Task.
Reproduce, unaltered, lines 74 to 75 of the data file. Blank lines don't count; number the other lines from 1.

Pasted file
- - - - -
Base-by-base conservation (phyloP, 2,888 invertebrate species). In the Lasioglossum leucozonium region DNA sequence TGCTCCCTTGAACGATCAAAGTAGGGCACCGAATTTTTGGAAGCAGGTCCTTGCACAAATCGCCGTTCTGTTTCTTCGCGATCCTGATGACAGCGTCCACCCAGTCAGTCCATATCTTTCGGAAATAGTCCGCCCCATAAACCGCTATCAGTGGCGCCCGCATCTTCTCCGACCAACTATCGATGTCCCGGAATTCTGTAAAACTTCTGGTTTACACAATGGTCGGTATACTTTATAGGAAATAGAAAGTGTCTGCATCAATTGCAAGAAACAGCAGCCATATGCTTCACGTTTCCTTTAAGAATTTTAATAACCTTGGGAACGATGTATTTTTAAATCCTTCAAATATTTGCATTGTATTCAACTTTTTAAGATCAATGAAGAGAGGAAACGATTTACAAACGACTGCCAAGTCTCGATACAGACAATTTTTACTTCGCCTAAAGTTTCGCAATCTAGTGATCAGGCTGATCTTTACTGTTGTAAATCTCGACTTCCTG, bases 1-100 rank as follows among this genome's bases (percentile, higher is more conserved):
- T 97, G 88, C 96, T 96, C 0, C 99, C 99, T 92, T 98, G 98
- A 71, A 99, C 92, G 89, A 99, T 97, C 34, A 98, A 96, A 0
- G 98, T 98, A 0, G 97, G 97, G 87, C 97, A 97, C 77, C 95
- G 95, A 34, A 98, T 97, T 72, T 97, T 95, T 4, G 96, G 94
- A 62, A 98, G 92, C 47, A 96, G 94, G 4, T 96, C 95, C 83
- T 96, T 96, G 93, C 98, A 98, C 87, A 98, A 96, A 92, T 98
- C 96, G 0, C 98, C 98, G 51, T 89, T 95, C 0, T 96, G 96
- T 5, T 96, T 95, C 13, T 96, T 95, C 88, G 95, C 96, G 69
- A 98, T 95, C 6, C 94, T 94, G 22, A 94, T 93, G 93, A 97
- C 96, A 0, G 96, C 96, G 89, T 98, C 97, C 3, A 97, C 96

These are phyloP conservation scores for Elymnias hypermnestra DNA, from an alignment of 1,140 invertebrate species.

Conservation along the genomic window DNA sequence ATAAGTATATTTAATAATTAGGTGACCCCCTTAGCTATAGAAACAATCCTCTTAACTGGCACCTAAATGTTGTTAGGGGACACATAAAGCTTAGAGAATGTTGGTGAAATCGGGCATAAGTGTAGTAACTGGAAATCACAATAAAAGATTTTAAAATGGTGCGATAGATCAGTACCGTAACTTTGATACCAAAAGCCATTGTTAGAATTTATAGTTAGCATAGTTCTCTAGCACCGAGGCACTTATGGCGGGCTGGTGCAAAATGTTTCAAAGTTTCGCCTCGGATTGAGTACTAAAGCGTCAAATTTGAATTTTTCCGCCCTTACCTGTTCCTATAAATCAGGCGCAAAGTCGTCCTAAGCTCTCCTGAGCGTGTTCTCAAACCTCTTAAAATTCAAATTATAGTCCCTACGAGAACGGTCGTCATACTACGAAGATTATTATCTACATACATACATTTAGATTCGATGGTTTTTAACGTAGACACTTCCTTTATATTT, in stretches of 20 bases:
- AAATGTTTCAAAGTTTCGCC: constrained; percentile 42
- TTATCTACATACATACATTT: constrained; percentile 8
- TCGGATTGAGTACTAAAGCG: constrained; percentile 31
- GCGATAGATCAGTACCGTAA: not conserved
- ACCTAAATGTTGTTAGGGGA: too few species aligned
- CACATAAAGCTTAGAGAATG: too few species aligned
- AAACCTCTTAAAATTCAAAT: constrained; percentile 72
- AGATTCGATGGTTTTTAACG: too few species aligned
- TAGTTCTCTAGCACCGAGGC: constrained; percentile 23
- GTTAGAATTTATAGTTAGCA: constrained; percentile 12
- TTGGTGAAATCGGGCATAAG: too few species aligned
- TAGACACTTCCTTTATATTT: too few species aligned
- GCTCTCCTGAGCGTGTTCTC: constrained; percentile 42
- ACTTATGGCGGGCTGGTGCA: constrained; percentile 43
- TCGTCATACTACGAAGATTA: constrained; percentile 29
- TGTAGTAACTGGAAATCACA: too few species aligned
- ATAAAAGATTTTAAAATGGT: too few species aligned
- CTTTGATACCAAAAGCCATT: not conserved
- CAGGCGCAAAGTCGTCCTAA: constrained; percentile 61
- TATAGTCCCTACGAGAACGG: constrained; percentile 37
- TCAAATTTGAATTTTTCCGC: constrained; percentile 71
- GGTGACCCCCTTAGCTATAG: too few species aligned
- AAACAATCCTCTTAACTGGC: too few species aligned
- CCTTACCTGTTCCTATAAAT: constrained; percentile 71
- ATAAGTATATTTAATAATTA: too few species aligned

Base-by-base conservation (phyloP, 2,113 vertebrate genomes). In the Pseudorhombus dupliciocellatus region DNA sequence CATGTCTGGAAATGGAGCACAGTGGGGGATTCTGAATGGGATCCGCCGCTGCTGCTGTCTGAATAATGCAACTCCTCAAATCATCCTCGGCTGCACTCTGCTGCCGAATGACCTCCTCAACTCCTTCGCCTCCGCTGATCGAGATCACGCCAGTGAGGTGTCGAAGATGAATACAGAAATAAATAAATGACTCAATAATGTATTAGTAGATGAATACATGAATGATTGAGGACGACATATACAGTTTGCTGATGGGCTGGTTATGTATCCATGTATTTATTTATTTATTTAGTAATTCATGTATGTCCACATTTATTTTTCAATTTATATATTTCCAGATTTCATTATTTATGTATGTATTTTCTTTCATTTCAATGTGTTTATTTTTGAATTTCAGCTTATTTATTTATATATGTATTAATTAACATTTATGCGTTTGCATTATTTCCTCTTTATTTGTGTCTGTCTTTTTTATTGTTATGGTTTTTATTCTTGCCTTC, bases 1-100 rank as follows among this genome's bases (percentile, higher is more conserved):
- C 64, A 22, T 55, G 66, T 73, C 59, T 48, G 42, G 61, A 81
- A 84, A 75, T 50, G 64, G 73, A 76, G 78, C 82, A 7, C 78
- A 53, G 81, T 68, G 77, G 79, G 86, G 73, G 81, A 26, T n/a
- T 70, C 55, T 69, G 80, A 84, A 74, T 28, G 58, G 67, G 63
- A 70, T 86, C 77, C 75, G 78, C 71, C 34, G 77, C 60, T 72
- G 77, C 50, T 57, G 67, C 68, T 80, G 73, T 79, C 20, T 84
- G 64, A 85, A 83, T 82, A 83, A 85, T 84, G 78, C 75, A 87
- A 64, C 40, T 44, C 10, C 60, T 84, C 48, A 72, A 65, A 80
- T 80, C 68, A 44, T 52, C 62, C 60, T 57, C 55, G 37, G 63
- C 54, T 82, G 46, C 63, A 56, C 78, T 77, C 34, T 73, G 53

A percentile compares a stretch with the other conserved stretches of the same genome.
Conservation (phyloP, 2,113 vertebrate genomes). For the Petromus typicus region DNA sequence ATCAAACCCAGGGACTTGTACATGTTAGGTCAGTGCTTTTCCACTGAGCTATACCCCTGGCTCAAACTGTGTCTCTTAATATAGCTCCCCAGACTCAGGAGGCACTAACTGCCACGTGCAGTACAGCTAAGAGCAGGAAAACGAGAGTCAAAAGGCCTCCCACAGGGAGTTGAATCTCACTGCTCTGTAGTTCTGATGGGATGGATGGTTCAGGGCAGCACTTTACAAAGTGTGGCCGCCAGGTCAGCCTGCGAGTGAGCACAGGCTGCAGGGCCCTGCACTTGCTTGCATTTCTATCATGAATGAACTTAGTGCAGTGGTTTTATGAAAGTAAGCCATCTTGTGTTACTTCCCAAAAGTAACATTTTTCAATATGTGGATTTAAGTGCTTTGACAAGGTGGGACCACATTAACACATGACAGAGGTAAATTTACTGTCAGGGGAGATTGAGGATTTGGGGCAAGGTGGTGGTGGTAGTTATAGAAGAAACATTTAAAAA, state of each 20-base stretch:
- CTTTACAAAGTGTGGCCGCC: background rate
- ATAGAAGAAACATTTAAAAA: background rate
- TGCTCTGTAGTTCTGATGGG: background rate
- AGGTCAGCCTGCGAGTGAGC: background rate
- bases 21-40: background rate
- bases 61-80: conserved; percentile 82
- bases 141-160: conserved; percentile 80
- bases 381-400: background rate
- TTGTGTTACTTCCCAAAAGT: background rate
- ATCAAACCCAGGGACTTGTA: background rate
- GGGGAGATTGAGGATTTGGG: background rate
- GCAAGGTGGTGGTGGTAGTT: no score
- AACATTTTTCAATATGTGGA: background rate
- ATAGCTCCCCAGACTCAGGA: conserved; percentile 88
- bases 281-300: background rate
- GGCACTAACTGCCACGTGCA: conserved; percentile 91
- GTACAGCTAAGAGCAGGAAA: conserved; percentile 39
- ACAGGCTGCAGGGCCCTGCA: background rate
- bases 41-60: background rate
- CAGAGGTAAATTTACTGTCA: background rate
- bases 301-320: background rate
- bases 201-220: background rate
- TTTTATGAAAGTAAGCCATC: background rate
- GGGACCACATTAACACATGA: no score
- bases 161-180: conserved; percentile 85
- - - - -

- TTTTATGAAAGTAAGCCATC: background rate
- GGGACCACATTAACACATGA: no score